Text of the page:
Posted on Friday, 13th June 2014
2013 saw Michelin starred chef Jason Atherton open three restaurants, the third of which was Berners Tavern at the Edition Hotel. All three restaurants – the other two were Little Social and Social Eating House – were well received, but it has been Berners Tavern that has made the boldest and most stunning of statements with its fabulously opulent décor. Designed by Ian Schrager who is famous for his makeovers of luxury boutique hotels, Berners Tavern comes with improbably high ceilings, grandiose chandeliers and lavish paintings that run from wall to wall. Berners Tavern is nothing short of palatial, and it simply takes your breath away as you enter it’s grand dining room. Simply put, the use of the word ‘tavern’ does not do the restaurant justice.
The restaurant is an all day affair serving breakfast, brunch, lunch, sandwiches, tea, dinner as well as late supper. At the helm is Head Chef Phil Carmichael, Jason Atherton’s sidekick who worked with him at Maze in London and also at the now defunct Maze in Prague. The menu offers a collection of contemporary British dishes as well as seafood and meat platters for sharing and grass fed British steaks from the grill.
Our waiter recommended the aged beef tartare (£13) and it was indeed delicious with a wild garlic salsa verde, chopped duck egg and thin pieces of crispy thin croutons. The beef was supremely tender and flavoursome, but it had been unevenly and quite coarsely cut. A finer chop would have provided a more refined and enjoyable texture.
The shellfish in a native lobster and prawn cocktail (£14.50) was lovely and sweet. It came with ripened avocado and crispy fried shallots which gave the cocktail a great textural crunch. The cocktail sauce was good, but there was a little too much of it in the dish and it proved to be a little overwhelming against the shellfish.
A new season pea, broad bean and goat’s cheese risotto (£19) was really lovely and creamy. There was a bite to the rice, and a fresh pea shoot and spring onion salad served as an accompaniment. Some crispy quail’s eggs acted as a garnish and were delicious with its crispy crumb coating and runny yolk centres. We enjoyed the risotto, but a touch of mint would have further lifted the dish by providing added aroma.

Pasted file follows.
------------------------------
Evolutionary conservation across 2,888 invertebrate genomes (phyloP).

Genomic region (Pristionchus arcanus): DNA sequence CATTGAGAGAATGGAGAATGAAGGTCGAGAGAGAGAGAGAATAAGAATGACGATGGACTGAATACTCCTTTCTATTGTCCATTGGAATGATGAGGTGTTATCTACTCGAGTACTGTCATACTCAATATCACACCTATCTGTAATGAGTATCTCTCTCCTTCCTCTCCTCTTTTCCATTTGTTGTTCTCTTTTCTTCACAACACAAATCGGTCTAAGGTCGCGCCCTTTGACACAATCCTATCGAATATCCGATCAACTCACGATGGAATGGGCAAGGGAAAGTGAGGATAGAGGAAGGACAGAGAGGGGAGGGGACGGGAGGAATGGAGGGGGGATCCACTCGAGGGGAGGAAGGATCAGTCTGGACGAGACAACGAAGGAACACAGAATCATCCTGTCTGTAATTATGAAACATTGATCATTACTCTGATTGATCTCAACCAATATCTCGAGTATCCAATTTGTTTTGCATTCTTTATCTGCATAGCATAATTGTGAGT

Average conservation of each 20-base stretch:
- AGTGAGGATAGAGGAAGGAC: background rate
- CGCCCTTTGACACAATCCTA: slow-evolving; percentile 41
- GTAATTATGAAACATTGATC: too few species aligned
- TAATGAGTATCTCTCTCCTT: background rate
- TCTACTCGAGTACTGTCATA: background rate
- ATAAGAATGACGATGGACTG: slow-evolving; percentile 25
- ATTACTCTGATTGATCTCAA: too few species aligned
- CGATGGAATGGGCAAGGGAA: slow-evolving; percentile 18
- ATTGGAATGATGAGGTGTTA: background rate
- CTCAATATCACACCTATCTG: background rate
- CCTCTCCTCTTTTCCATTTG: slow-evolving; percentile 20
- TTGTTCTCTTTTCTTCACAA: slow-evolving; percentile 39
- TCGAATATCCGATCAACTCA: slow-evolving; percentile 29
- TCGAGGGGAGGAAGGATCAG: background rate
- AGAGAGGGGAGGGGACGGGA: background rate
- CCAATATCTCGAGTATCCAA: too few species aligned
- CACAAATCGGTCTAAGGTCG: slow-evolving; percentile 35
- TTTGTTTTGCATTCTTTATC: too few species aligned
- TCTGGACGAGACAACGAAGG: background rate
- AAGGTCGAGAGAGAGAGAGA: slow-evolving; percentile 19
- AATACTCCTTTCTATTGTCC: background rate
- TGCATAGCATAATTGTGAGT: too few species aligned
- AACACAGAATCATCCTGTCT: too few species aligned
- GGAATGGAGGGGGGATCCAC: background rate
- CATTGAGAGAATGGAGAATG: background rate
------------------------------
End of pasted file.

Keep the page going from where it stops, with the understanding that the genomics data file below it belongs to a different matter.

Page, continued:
Roasted Cornish sea bass (£29) had been beautifully cooked and was moist and flakey. Accompanying the fish were some brown shrimp, samphire, kale, and a creamy wholegrain mustard sauce which held up well against the fish with its tangy overtones and homely flavours. Although it was a lovely dish, it was also a little pricey for what was a moderately sized plate of food.
A dessert of toasted coconut crème brulee with pineapple, coconut and Malibu sorbet (£8.50) was absolutely sublime. The crème brulee was luscious with the lightest of textures and a coconut flavour that was both mellow and aromatic. But it was the delicate balance of pineapple, coconut and Malibu in the sorbet that showed both delicacy and precision in its execution. It matched perfectly with the crème brulee and gave it a touch of magic. The caramelised topping on the brulee itself was a little bit bitter, but otherwise this was a glorious dessert.
You have to hand it to Jason Atherton – he’s done it again with Berners Tavern. It’s hard to think of a restaurant in London with a more glorious décor and the ability to generate a more glamorous vibe. The food was solid, entirely satisfying and executed with great precision. It didn’t tip the scales in terms of innovation, but it satisfied the belly in terms of high-end comfort factor. The service was delivered with professionalism and diligence. Berners Tavern is a great, albeit slightly pricey number.
Food rating: 4/5
Service rating: 4/5
Prices: £38 to £68 for three courses, excludes drinks and service.